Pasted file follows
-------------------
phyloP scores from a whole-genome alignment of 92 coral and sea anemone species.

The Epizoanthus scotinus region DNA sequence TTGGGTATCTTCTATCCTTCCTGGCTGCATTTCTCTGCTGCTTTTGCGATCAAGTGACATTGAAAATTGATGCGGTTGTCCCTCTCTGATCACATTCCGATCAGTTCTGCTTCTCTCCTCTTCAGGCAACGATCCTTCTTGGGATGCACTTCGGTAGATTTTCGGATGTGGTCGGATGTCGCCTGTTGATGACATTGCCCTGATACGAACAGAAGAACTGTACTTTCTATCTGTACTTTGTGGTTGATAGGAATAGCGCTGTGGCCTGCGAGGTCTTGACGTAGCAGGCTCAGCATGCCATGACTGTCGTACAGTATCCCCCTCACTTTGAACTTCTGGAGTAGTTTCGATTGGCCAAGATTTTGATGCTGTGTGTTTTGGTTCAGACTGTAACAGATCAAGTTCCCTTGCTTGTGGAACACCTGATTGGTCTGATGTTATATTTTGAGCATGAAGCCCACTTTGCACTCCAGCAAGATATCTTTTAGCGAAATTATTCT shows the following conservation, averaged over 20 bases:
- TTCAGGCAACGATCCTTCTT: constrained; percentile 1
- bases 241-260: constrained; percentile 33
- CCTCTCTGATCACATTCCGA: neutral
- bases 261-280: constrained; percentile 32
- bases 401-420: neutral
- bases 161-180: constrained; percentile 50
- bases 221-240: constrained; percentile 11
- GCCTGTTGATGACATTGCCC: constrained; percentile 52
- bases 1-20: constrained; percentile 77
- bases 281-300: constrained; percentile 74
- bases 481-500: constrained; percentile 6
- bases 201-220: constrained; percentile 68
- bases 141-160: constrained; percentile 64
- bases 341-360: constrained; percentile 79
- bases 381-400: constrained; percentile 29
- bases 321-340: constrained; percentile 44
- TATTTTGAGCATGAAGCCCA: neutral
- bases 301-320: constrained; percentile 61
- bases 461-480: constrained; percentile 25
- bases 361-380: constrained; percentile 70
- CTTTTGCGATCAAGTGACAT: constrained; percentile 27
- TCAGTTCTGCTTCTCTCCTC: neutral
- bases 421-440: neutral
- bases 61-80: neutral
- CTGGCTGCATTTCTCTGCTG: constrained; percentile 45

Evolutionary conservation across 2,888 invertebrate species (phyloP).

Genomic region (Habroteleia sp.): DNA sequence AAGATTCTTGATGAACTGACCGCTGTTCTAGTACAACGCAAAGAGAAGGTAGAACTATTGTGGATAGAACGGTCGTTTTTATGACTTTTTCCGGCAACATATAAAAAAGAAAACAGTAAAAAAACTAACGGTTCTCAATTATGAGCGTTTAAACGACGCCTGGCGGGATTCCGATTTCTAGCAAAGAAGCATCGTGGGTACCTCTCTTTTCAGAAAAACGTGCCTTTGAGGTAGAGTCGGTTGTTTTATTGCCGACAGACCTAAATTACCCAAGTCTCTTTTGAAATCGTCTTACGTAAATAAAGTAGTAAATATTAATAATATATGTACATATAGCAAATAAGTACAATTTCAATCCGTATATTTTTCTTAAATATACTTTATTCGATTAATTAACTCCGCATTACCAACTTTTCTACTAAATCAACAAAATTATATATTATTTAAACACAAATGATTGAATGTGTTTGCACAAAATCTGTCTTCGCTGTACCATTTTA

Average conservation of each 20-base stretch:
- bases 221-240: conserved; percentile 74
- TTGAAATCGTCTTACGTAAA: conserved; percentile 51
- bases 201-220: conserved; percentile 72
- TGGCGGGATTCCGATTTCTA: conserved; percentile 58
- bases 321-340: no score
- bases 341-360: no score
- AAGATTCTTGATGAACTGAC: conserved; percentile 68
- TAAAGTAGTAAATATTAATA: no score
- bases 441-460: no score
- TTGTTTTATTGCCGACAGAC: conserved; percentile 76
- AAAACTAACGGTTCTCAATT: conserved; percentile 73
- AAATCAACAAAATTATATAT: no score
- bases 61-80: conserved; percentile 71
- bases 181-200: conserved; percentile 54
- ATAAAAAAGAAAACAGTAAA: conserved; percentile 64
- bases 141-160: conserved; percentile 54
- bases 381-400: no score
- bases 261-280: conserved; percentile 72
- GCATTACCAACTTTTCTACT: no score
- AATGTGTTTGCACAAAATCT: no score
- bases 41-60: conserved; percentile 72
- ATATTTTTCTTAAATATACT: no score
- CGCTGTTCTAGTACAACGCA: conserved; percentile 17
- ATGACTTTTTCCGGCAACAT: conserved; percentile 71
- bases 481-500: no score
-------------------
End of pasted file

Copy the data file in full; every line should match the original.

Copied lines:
phyloP scores from a whole-genome alignment of 92 coral and sea anemone species.

The Epizoanthus scotinus region DNA sequence TTGGGTATCTTCTATCCTTCCTGGCTGCATTTCTCTGCTGCTTTTGCGATCAAGTGACATTGAAAATTGATGCGGTTGTCCCTCTCTGATCACATTCCGATCAGTTCTGCTTCTCTCCTCTTCAGGCAACGATCCTTCTTGGGATGCACTTCGGTAGATTTTCGGATGTGGTCGGATGTCGCCTGTTGATGACATTGCCCTGATACGAACAGAAGAACTGTACTTTCTATCTGTACTTTGTGGTTGATAGGAATAGCGCTGTGGCCTGCGAGGTCTTGACGTAGCAGGCTCAGCATGCCATGACTGTCGTACAGTATCCCCCTCACTTTGAACTTCTGGAGTAGTTTCGATTGGCCAAGATTTTGATGCTGTGTGTTTTGGTTCAGACTGTAACAGATCAAGTTCCCTTGCTTGTGGAACACCTGATTGGTCTGATGTTATATTTTGAGCATGAAGCCCACTTTGCACTCCAGCAAGATATCTTTTAGCGAAATTATTCT shows the following conservation, averaged over 20 bases:
- TTCAGGCAACGATCCTTCTT: constrained; percentile 1
- bases 241-260: constrained; percentile 33
- CCTCTCTGATCACATTCCGA: neutral
- bases 261-280: constrained; percentile 32
- bases 401-420: neutral
- bases 161-180: constrained; percentile 50
- bases 221-240: constrained; percentile 11
- GCCTGTTGATGACATTGCCC: constrained; percentile 52
- bases 1-20: constrained; percentile 77
- bases 281-300: constrained; percentile 74
- bases 481-500: constrained; percentile 6
- bases 201-220: constrained; percentile 68
- bases 141-160: constrained; percentile 64
- bases 341-360: constrained; percentile 79
- bases 381-400: constrained; percentile 29
- bases 321-340: constrained; percentile 44
- TATTTTGAGCATGAAGCCCA: neutral
- bases 301-320: constrained; percentile 61
- bases 461-480: constrained; percentile 25
- bases 361-380: constrained; percentile 70
- CTTTTGCGATCAAGTGACAT: constrained; percentile 27
- TCAGTTCTGCTTCTCTCCTC: neutral
- bases 421-440: neutral
- bases 61-80: neutral
- CTGGCTGCATTTCTCTGCTG: constrained; percentile 45

Evolutionary conservation across 2,888 invertebrate species (phyloP).

Genomic region (Habroteleia sp.): DNA sequence AAGATTCTTGATGAACTGACCGCTGTTCTAGTACAACGCAAAGAGAAGGTAGAACTATTGTGGATAGAACGGTCGTTTTTATGACTTTTTCCGGCAACATATAAAAAAGAAAACAGTAAAAAAACTAACGGTTCTCAATTATGAGCGTTTAAACGACGCCTGGCGGGATTCCGATTTCTAGCAAAGAAGCATCGTGGGTACCTCTCTTTTCAGAAAAACGTGCCTTTGAGGTAGAGTCGGTTGTTTTATTGCCGACAGACCTAAATTACCCAAGTCTCTTTTGAAATCGTCTTACGTAAATAAAGTAGTAAATATTAATAATATATGTACATATAGCAAATAAGTACAATTTCAATCCGTATATTTTTCTTAAATATACTTTATTCGATTAATTAACTCCGCATTACCAACTTTTCTACTAAATCAACAAAATTATATATTATTTAAACACAAATGATTGAATGTGTTTGCACAAAATCTGTCTTCGCTGTACCATTTTA

Average conservation of each 20-base stretch:
- bases 221-240: conserved; percentile 74
- TTGAAATCGTCTTACGTAAA: conserved; percentile 51
- bases 201-220: conserved; percentile 72
- TGGCGGGATTCCGATTTCTA: conserved; percentile 58
- bases 321-340: no score
- bases 341-360: no score
- AAGATTCTTGATGAACTGAC: conserved; percentile 68
- TAAAGTAGTAAATATTAATA: no score
- bases 441-460: no score
- TTGTTTTATTGCCGACAGAC: conserved; percentile 76
- AAAACTAACGGTTCTCAATT: conserved; percentile 73
- AAATCAACAAAATTATATAT: no score
- bases 61-80: conserved; percentile 71
- bases 181-200: conserved; percentile 54
- ATAAAAAAGAAAACAGTAAA: conserved; percentile 64
- bases 141-160: conserved; percentile 54
- bases 381-400: no score
- bases 261-280: conserved; percentile 72
- GCATTACCAACTTTTCTACT: no score
- AATGTGTTTGCACAAAATCT: no score
- bases 41-60: conserved; percentile 72
- ATATTTTTCTTAAATATACT: no score
- CGCTGTTCTAGTACAACGCA: conserved; percentile 17
- ATGACTTTTTCCGGCAACAT: conserved; percentile 71
- bases 481-500: no score